[i]f the principal, either by his conduct, by his words, or by his silence, has led others to believe that he has sanctioned an unauthorized act, performed in his behalf by his agent or by an assumed agent, he will be held to have ratified such act, whether it was his actual intention to do so or not.

Payne Realty Co. v. Lindsey
, 91 W. Va. 127, 131, 112 S.E. 306, 308 (1922) (internal quotations and citation omitted). Accord In re Uwimana, 274 F.3d 806, 812 (4th Cir. 2001) (“An intention to ratify may be inferred by words, conduct or silence on the part of the principal that reasonably indicates its desire to affirm the unauthorized act.” (internal quotations and citation omitted)).

            In support of their argument, the Frances' brief set out the following deposition testimony of SEC's vice-president on the issue of Robert's age:

              Q.        Did you recognize [Robert] from any of the previous days?

              A.        No. I seen all of them, but, you know, as far as picking him out from any of the other people, no, I did not.

              Q.        He didn't stand out that way?

              A.        Well, he was young. Younger than the other people that was working, yes.

              Q.        Was that apparent to you?

              A.        It was pretty apparent, yes.

                  . . . .

              Q.        You knew [Robert] was a kid, though, didn't you.

              A.        Yes.

              Q.        Everybody knew he was a kid?

              A.        Yeah.

            It is crystal clear from the deposition testimony of SEC's vice-president that he knew Robert was a “kid.” This admission was sufficient to preclude SEC's reliance on the independent contractor defense. See Felder v. Old Falls Sanitation Co., Inc., 359 N.Y.S.2d 166, 170 (1974) (“'Thus when one engages an independent contractor to perform certain work and the contractor employs infants in violation of the statute, the one engaging the contractor will be held to have violated the law in permitting the infant to do the work.'”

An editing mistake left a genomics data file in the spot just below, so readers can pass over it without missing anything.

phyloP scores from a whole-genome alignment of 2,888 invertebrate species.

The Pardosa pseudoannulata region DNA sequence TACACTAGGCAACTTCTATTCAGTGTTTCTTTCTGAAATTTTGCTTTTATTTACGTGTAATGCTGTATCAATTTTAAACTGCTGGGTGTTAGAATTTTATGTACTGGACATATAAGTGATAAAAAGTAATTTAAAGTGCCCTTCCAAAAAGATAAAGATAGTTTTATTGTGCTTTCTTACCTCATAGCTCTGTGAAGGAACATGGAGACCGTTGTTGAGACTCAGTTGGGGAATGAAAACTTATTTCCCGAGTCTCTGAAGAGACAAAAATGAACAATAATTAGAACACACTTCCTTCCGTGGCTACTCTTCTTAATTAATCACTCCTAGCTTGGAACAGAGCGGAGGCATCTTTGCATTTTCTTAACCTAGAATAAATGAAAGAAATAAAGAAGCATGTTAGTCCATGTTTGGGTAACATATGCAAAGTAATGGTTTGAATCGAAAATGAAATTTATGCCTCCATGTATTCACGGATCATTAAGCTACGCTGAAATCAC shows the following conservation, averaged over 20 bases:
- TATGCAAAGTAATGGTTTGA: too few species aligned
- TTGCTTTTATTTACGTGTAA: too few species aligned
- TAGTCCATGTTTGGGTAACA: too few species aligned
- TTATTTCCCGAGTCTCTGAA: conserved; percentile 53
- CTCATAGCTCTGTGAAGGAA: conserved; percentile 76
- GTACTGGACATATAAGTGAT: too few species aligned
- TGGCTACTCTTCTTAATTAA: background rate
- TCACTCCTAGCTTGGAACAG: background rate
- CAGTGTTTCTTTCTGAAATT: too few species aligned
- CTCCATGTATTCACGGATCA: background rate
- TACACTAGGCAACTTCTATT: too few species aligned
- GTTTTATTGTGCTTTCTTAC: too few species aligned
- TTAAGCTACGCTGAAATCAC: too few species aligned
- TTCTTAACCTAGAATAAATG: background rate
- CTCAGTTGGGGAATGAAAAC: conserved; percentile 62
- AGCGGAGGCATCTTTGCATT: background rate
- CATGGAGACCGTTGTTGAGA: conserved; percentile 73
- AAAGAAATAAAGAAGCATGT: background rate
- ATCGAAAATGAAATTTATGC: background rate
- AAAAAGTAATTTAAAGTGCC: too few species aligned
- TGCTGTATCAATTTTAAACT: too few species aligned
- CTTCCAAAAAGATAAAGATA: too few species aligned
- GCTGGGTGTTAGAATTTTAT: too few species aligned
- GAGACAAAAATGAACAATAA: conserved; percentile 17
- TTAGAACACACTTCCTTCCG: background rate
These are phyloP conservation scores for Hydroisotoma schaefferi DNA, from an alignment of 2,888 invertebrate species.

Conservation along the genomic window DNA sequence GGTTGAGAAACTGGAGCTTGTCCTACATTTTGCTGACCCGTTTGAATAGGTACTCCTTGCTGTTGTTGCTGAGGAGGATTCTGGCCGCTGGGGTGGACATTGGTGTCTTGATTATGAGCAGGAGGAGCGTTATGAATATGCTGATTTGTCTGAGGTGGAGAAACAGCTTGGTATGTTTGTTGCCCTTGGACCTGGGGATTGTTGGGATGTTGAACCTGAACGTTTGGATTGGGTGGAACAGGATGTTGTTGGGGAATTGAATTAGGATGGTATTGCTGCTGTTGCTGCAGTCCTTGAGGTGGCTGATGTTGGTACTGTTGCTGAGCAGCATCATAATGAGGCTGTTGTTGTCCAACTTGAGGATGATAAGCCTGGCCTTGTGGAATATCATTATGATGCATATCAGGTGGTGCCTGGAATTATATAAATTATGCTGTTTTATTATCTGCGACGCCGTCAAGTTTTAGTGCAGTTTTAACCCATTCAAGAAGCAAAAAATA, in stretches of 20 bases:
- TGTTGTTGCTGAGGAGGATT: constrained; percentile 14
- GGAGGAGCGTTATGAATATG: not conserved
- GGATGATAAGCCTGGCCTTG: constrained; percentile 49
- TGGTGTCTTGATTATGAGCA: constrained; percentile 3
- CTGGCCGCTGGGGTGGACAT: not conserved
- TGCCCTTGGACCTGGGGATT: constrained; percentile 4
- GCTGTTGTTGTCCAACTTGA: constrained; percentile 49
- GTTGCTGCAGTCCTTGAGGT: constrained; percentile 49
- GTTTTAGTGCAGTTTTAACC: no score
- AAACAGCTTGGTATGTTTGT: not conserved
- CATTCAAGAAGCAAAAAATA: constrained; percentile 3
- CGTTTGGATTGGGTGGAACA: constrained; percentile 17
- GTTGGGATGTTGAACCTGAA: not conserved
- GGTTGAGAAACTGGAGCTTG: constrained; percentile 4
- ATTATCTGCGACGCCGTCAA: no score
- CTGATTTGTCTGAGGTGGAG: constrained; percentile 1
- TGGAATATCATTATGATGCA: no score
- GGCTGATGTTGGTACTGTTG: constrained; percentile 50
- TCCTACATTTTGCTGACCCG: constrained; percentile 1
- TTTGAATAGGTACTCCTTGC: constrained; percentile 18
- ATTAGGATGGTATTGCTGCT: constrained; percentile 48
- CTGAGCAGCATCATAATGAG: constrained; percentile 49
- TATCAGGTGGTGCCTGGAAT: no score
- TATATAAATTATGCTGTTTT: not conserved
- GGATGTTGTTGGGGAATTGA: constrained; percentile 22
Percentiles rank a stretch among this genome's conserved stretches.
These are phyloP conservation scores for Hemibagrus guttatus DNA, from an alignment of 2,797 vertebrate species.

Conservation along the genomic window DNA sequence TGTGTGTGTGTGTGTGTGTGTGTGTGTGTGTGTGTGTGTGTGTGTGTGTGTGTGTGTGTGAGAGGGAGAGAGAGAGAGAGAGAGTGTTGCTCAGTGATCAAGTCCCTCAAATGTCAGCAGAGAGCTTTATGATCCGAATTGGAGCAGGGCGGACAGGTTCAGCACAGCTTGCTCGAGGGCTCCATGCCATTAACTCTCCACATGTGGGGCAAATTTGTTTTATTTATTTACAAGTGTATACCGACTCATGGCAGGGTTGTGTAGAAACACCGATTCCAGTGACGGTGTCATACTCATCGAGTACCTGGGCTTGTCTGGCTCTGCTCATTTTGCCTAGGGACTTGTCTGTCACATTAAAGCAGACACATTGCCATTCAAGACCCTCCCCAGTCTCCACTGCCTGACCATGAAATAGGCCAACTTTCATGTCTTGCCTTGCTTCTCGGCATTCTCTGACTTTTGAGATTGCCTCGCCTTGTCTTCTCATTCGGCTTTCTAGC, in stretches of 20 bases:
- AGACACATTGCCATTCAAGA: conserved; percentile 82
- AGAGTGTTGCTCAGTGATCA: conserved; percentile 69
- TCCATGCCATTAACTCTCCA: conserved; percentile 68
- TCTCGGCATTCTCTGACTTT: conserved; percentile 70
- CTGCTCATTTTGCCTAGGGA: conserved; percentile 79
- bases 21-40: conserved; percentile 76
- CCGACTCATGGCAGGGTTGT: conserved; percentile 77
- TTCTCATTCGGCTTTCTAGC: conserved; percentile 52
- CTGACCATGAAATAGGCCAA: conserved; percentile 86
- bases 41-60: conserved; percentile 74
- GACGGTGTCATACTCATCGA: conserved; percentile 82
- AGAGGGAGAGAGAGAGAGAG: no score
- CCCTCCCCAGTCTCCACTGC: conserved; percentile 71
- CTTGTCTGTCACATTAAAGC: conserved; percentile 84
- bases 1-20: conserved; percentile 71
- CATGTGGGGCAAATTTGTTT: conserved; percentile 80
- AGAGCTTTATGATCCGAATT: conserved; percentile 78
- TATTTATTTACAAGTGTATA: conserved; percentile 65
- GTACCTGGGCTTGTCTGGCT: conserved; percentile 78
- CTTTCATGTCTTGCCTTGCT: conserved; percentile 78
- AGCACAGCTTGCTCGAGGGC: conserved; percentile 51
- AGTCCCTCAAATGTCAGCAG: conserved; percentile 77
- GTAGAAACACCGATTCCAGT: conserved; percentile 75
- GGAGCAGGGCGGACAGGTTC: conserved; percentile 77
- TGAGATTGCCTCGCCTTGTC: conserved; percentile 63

(quoting Bernal v. Baptist Fresh Air Home Soc'y, 87 N.Y.S.2d 458, 464 (1949))). Ultimately, it is a jury question as to whether the vice-president's use of the word “kid” referred to Robert appearing younger than eighteen years of age. See Styles v. Mobil Oil Corp., 459 S.E.2d 578, 580 (Ga. Ct. App. 1995) (“[A] material issue of fact exists as to whether Mobil ratified the allegedly un[lawful] conduct of its contractors, and the grant of summary judgment to Mobil was error.”). That is to say that the issue of whether the vice- president had knowledge that Robert was not of the age of majority, i.e., eighteen, was a jury question.

            In addition to the application of the second Shaffer factor, SEC could not rely on the independent contractor defense because of specific caselaw by this Court construing the meaning of “permitting or suffering” under W. Va. Code § 21-6-2(a). This is so because the statute does not require that a child be an actual employee of a business to find that a business has violated this State's Child Labor Act. In addition to prohibiting actual “employment” in certain circumstances, the statute also prohibits a business from “permitting or suffering” a child to work under the prohibited conditions. (See footnote 3) See Ewert v. Georgia Cas. & Sur. Co., 548 So. 2d 358, 364 (La. Ct. App. 1989) (Doucet, J., dissenting) (“The wording of the statute makes 'employed,' 'permitted,' and 'suffered' equal, so that violations of the statute by any of the three enumerated means are all equal violations of the statute.”); Gabin v. Skyline Cabana Club, 258 A.2d 6, 9 (N.J. 1969) (“If the Legislature intended to limit this section to cases where a minor was 'employed,' it would not have included the phrase 'permitted or suffered to work.'”); Ludwig v. Kirby, 80 A.2d 239, 242 (N.J. Super. Ct. App. Div. 1951) (“It is to be observed that not only employment of a minor . . . is prohibited, but also permitting or suffering him to do such work.”); Swift v. Wimberly, 370 S.W.2d 500, 505 (Tenn. Ct. App. 1963) (“[T]he mere permitting or suffering of plaintiff to work . . . at the time he was injured, constitutes a violation of said child labor statutes, even though plaintiff was never formally employed.”); Milwaukee News Co. v. Industrial Comm'n, 271 N.W. 78, 83 (Wis. 1937) (“It suffices to render an employer liable . . . under that statute that he suffered or permitted a minor . . . to work by assisting an employee of the employer with the latter's knowledge, actual or constructive.”), superseded by statute as stated in Beard v. Lee Enters., Inc., 591 N.W.2d 156 (Wis. 1999). This Court has explained that “[t]o have 'permitted' or 'suffered' [a minor] to work . . ., defendant would have had to have knowledge that he was working there.” Harper v. Cook, 139 W. Va. 917, 925, 82 S.E.2d 427, 433 (1954). In other words, absent an actual employer-employee relationship, a business is still “liable for having permitted or suffered a child to continue [working when it] knew, or should have known, that the child was performing work for the [business].” Syl. pt. 2, in part, Harper, id.